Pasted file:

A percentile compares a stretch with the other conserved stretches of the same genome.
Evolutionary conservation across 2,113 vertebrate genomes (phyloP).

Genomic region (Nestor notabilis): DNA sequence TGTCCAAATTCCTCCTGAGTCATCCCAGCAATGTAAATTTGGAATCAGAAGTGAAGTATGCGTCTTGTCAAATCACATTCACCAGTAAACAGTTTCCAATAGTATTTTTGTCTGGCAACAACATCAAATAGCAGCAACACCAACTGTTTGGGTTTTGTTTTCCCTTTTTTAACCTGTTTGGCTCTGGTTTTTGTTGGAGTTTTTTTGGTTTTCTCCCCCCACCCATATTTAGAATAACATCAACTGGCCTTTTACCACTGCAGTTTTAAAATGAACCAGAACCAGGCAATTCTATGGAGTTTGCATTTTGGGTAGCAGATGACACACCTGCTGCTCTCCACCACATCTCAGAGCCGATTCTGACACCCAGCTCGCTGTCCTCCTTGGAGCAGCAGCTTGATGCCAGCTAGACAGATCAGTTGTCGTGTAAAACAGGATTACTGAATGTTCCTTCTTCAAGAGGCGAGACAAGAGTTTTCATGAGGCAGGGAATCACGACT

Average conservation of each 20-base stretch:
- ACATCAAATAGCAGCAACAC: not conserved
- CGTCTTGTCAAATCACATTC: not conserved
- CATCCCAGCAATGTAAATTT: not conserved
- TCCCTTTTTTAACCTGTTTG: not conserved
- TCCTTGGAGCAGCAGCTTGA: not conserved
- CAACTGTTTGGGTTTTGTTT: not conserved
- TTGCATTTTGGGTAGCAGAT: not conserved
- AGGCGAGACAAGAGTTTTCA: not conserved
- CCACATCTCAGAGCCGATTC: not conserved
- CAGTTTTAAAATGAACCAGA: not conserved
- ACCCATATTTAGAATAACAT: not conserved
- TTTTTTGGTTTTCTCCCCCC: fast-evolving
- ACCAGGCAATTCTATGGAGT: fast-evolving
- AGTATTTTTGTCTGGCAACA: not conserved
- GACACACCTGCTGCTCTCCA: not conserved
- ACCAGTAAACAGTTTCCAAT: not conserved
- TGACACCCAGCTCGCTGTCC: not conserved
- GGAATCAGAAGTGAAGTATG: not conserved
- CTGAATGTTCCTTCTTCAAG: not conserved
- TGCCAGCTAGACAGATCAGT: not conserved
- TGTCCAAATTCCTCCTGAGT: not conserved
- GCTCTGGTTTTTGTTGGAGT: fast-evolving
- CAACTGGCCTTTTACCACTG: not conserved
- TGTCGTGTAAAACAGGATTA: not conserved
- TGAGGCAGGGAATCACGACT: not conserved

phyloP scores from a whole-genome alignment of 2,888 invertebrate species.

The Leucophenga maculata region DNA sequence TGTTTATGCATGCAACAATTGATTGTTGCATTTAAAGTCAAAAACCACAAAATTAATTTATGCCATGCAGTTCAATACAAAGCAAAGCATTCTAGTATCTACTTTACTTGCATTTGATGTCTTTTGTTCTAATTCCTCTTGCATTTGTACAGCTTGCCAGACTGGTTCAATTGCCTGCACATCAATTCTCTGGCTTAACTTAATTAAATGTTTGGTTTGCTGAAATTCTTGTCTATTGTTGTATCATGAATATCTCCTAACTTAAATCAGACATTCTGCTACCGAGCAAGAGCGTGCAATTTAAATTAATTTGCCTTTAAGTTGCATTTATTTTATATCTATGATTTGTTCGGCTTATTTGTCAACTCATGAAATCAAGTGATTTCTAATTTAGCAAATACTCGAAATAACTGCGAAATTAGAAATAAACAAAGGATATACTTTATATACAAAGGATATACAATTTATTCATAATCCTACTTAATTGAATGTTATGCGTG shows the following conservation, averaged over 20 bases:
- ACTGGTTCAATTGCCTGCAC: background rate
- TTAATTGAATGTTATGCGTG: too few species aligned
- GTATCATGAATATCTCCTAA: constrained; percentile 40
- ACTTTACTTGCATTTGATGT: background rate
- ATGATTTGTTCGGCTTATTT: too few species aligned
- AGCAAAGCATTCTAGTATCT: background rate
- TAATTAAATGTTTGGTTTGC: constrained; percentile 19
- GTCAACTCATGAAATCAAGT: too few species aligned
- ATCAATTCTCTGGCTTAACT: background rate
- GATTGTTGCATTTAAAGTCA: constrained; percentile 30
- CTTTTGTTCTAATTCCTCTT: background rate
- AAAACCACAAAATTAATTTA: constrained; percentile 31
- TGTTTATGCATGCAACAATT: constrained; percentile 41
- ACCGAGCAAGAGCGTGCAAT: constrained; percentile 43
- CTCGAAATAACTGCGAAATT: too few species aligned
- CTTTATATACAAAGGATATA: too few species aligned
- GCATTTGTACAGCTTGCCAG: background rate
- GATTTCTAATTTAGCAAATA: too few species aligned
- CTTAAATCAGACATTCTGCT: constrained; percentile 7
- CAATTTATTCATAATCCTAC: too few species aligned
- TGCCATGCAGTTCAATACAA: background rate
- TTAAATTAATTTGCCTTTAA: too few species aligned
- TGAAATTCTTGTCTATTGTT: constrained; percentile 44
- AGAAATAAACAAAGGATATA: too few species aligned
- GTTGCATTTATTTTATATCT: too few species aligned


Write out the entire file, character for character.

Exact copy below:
A percentile compares a stretch with the other conserved stretches of the same genome.
Evolutionary conservation across 2,113 vertebrate genomes (phyloP).

Genomic region (Nestor notabilis): DNA sequence TGTCCAAATTCCTCCTGAGTCATCCCAGCAATGTAAATTTGGAATCAGAAGTGAAGTATGCGTCTTGTCAAATCACATTCACCAGTAAACAGTTTCCAATAGTATTTTTGTCTGGCAACAACATCAAATAGCAGCAACACCAACTGTTTGGGTTTTGTTTTCCCTTTTTTAACCTGTTTGGCTCTGGTTTTTGTTGGAGTTTTTTTGGTTTTCTCCCCCCACCCATATTTAGAATAACATCAACTGGCCTTTTACCACTGCAGTTTTAAAATGAACCAGAACCAGGCAATTCTATGGAGTTTGCATTTTGGGTAGCAGATGACACACCTGCTGCTCTCCACCACATCTCAGAGCCGATTCTGACACCCAGCTCGCTGTCCTCCTTGGAGCAGCAGCTTGATGCCAGCTAGACAGATCAGTTGTCGTGTAAAACAGGATTACTGAATGTTCCTTCTTCAAGAGGCGAGACAAGAGTTTTCATGAGGCAGGGAATCACGACT

Average conservation of each 20-base stretch:
- ACATCAAATAGCAGCAACAC: not conserved
- CGTCTTGTCAAATCACATTC: not conserved
- CATCCCAGCAATGTAAATTT: not conserved
- TCCCTTTTTTAACCTGTTTG: not conserved
- TCCTTGGAGCAGCAGCTTGA: not conserved
- CAACTGTTTGGGTTTTGTTT: not conserved
- TTGCATTTTGGGTAGCAGAT: not conserved
- AGGCGAGACAAGAGTTTTCA: not conserved
- CCACATCTCAGAGCCGATTC: not conserved
- CAGTTTTAAAATGAACCAGA: not conserved
- ACCCATATTTAGAATAACAT: not conserved
- TTTTTTGGTTTTCTCCCCCC: fast-evolving
- ACCAGGCAATTCTATGGAGT: fast-evolving
- AGTATTTTTGTCTGGCAACA: not conserved
- GACACACCTGCTGCTCTCCA: not conserved
- ACCAGTAAACAGTTTCCAAT: not conserved
- TGACACCCAGCTCGCTGTCC: not conserved
- GGAATCAGAAGTGAAGTATG: not conserved
- CTGAATGTTCCTTCTTCAAG: not conserved
- TGCCAGCTAGACAGATCAGT: not conserved
- TGTCCAAATTCCTCCTGAGT: not conserved
- GCTCTGGTTTTTGTTGGAGT: fast-evolving
- CAACTGGCCTTTTACCACTG: not conserved
- TGTCGTGTAAAACAGGATTA: not conserved
- TGAGGCAGGGAATCACGACT: not conserved

phyloP scores from a whole-genome alignment of 2,888 invertebrate species.

The Leucophenga maculata region DNA sequence TGTTTATGCATGCAACAATTGATTGTTGCATTTAAAGTCAAAAACCACAAAATTAATTTATGCCATGCAGTTCAATACAAAGCAAAGCATTCTAGTATCTACTTTACTTGCATTTGATGTCTTTTGTTCTAATTCCTCTTGCATTTGTACAGCTTGCCAGACTGGTTCAATTGCCTGCACATCAATTCTCTGGCTTAACTTAATTAAATGTTTGGTTTGCTGAAATTCTTGTCTATTGTTGTATCATGAATATCTCCTAACTTAAATCAGACATTCTGCTACCGAGCAAGAGCGTGCAATTTAAATTAATTTGCCTTTAAGTTGCATTTATTTTATATCTATGATTTGTTCGGCTTATTTGTCAACTCATGAAATCAAGTGATTTCTAATTTAGCAAATACTCGAAATAACTGCGAAATTAGAAATAAACAAAGGATATACTTTATATACAAAGGATATACAATTTATTCATAATCCTACTTAATTGAATGTTATGCGTG shows the following conservation, averaged over 20 bases:
- ACTGGTTCAATTGCCTGCAC: background rate
- TTAATTGAATGTTATGCGTG: too few species aligned
- GTATCATGAATATCTCCTAA: constrained; percentile 40
- ACTTTACTTGCATTTGATGT: background rate
- ATGATTTGTTCGGCTTATTT: too few species aligned
- AGCAAAGCATTCTAGTATCT: background rate
- TAATTAAATGTTTGGTTTGC: constrained; percentile 19
- GTCAACTCATGAAATCAAGT: too few species aligned
- ATCAATTCTCTGGCTTAACT: background rate
- GATTGTTGCATTTAAAGTCA: constrained; percentile 30
- CTTTTGTTCTAATTCCTCTT: background rate
- AAAACCACAAAATTAATTTA: constrained; percentile 31
- TGTTTATGCATGCAACAATT: constrained; percentile 41
- ACCGAGCAAGAGCGTGCAAT: constrained; percentile 43
- CTCGAAATAACTGCGAAATT: too few species aligned
- CTTTATATACAAAGGATATA: too few species aligned
- GCATTTGTACAGCTTGCCAG: background rate
- GATTTCTAATTTAGCAAATA: too few species aligned
- CTTAAATCAGACATTCTGCT: constrained; percentile 7
- CAATTTATTCATAATCCTAC: too few species aligned
- TGCCATGCAGTTCAATACAA: background rate
- TTAAATTAATTTGCCTTTAA: too few species aligned
- TGAAATTCTTGTCTATTGTT: constrained; percentile 44
- AGAAATAAACAAAGGATATA: too few species aligned
- GTTGCATTTATTTTATATCT: too few species aligned